Grammy Award-winner Whitney Houston delivers a strong performance as Emma in the remake of “Sparkle.” Stripped from any similarities of the 1976 classic, Emma is a tough, deeply religious woman. As a single mother and dress shop owner, she tries to keep her daughters, Sparkle, Sister and Dee — played by Jordin Sparks, Carmen Ejogo and Tika Sumpter, respectively — protected from the harsh realities of the music industry. And when her daughters refuse to follow her rules, conflicts begin to surface and Emma realizes that she cannot restrain their passion to dream big.
Ejogo and Sparks share their experience with working with Houston in her last film project.
“She brought a reminder to me everyday that we worked together [with] the value of humility,” Ejogo said. “She was [an] incredibly humble person who recognized that she has been given a great opportunity to tell a great story. And she didn’t squander it. She took it so seriously.
“To watch somebody with that much commitment to the project was a really valuable experience. To be reminded that no matter how iconic you can become you can still have a humility that allows you to relate to the other actors, to the whole experience in a way that makes it really authentic for everyone that is a part of it. That was really special.”
Sparks says that she was always a Houston fan and to be in her presence was surreal.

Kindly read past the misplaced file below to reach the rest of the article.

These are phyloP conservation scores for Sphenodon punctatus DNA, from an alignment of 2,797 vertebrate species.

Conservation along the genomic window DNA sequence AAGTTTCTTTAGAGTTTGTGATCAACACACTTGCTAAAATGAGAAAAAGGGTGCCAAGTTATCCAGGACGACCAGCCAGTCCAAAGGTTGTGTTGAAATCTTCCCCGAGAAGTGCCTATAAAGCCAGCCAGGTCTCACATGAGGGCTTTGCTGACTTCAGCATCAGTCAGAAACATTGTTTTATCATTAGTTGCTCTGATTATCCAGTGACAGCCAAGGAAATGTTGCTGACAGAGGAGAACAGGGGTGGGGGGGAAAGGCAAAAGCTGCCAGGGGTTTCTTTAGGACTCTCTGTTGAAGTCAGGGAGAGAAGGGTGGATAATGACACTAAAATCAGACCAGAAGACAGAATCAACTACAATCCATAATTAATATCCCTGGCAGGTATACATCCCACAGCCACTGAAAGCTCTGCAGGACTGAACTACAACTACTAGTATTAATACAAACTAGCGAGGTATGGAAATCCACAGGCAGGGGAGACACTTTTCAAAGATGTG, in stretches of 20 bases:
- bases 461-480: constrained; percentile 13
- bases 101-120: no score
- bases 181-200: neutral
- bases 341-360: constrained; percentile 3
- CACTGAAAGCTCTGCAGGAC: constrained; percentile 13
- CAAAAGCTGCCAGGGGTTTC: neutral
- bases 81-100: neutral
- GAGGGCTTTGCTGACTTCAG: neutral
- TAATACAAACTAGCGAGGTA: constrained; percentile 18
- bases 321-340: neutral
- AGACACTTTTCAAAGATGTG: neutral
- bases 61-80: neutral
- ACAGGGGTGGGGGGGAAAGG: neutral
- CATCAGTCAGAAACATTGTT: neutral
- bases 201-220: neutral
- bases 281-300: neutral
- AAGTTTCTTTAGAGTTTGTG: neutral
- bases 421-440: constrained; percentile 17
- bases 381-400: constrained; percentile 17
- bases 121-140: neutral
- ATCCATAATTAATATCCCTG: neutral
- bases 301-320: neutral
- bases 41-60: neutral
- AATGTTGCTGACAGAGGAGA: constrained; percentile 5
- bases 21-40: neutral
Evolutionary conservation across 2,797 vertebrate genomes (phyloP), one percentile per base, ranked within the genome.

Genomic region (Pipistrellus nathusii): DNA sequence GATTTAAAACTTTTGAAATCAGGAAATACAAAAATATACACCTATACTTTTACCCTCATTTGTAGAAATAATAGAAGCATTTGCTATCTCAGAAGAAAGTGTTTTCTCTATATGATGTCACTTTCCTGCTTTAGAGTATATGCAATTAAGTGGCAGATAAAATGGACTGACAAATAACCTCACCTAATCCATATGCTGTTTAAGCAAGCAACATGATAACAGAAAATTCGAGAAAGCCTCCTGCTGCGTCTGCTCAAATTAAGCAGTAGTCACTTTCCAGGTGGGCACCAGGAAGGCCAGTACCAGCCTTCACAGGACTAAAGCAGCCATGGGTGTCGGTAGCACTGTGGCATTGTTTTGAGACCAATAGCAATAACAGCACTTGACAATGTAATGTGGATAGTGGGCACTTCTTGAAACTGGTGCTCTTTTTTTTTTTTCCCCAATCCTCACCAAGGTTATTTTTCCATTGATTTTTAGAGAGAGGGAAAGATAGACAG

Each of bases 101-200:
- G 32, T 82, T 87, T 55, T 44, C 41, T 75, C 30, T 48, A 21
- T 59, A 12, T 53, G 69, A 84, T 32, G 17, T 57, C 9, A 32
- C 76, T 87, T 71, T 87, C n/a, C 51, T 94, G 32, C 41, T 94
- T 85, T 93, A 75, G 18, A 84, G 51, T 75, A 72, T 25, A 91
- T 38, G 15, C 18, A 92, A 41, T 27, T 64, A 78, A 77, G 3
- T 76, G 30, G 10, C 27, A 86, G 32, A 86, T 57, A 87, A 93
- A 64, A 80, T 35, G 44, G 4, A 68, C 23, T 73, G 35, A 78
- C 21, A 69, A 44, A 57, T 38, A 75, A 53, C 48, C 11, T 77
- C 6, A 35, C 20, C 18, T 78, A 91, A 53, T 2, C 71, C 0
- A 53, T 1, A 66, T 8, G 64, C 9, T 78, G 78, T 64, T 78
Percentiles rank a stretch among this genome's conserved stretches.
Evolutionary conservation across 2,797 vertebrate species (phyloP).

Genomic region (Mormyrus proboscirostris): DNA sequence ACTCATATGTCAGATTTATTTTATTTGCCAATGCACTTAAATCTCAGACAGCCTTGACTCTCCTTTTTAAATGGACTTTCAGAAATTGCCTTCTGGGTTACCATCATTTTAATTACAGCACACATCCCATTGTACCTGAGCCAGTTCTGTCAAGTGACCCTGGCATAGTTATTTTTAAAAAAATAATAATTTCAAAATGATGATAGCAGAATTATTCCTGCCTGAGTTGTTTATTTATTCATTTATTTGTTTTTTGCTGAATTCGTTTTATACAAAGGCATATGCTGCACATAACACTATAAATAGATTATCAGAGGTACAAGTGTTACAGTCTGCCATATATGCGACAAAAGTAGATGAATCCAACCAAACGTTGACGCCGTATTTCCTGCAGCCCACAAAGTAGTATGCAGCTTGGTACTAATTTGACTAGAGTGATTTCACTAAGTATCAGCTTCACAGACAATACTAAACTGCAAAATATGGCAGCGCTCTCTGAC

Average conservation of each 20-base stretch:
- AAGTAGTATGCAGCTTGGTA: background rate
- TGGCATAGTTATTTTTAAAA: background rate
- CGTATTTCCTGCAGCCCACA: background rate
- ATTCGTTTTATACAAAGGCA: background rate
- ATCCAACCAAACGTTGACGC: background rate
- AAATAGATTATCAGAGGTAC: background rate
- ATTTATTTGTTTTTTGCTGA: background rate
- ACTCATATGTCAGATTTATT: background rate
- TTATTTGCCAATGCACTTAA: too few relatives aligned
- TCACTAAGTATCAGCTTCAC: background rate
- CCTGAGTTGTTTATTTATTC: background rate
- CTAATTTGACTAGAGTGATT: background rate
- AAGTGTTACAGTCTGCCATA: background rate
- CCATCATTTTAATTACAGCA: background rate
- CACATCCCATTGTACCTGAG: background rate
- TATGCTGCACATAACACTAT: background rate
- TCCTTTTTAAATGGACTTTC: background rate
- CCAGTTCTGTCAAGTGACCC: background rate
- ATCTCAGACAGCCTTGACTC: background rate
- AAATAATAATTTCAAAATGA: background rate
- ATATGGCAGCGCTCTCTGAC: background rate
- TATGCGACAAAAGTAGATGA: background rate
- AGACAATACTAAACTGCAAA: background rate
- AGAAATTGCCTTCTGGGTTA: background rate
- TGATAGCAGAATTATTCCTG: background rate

“To be across from somebody that you’ve idolized your whole life and loved your whole life, and wanted to be like, is definitely something …,” Sparks said. “It was amazing to be across from her, and I heard her sing everyday. I know people would have given their right arm to just hear that. The fact that she has always delivered on screen, to see how amazing she was, she was a constant professional — she came in and set the tone for the day. To be able to be across from that and learn, I was basically like a sponge soaking up everything.”
Even with Houston’s celebrity status, the ladies said that behind the scenes Houston allowed for other actors to shine, too.
“I really don’t know why I wasn’t totally expecting that, but I wasn’t,” Ejobo said. “She was so nurturing and waiting to make sure that everything was good for us. This was her coming out moment, but she was as invested in making sure it was our moment too. That’s a rare thing for someone who has reached that level of iconic status — to have that much interest in how other people are faring.”
“She was very conscious of the real-life pitfalls of this industry. I didn’t know this, but apparently she had a track record throughout her career supporting young talent, really nurturing and making sure people felt that they were in a good space,” Sparks said.
“But to be able to get the example of ‘don’t forget where you came from,’ ‘don’t be ashamed of who you are’ and ‘always remain humble’ was an example because she was all those things. She wasn’t ashamed of who she was and what she’s been through.”
Emma, Sparkle, Sister and Dee’s life together parallels Houston’s life.
Ejogo said Houston was aware of these similarities.
“She was very open about her life if I needed it,” Ejogo said. “Whitney knew the movie she was making — that there were parallels between her life and Sister’s — but there are also parallels about her life and Sparkle. Whitney was also that amazing singer that had this gift, but Cissy [Houston’s mother] was very protective of Whitney as a young girl … ‘I don’t want my baby in that industry. I want to keep her away from it.’ Even Delores, there is a strength about Tika where she just says it like it is — which is very Whitney. She was very straight up in that way.”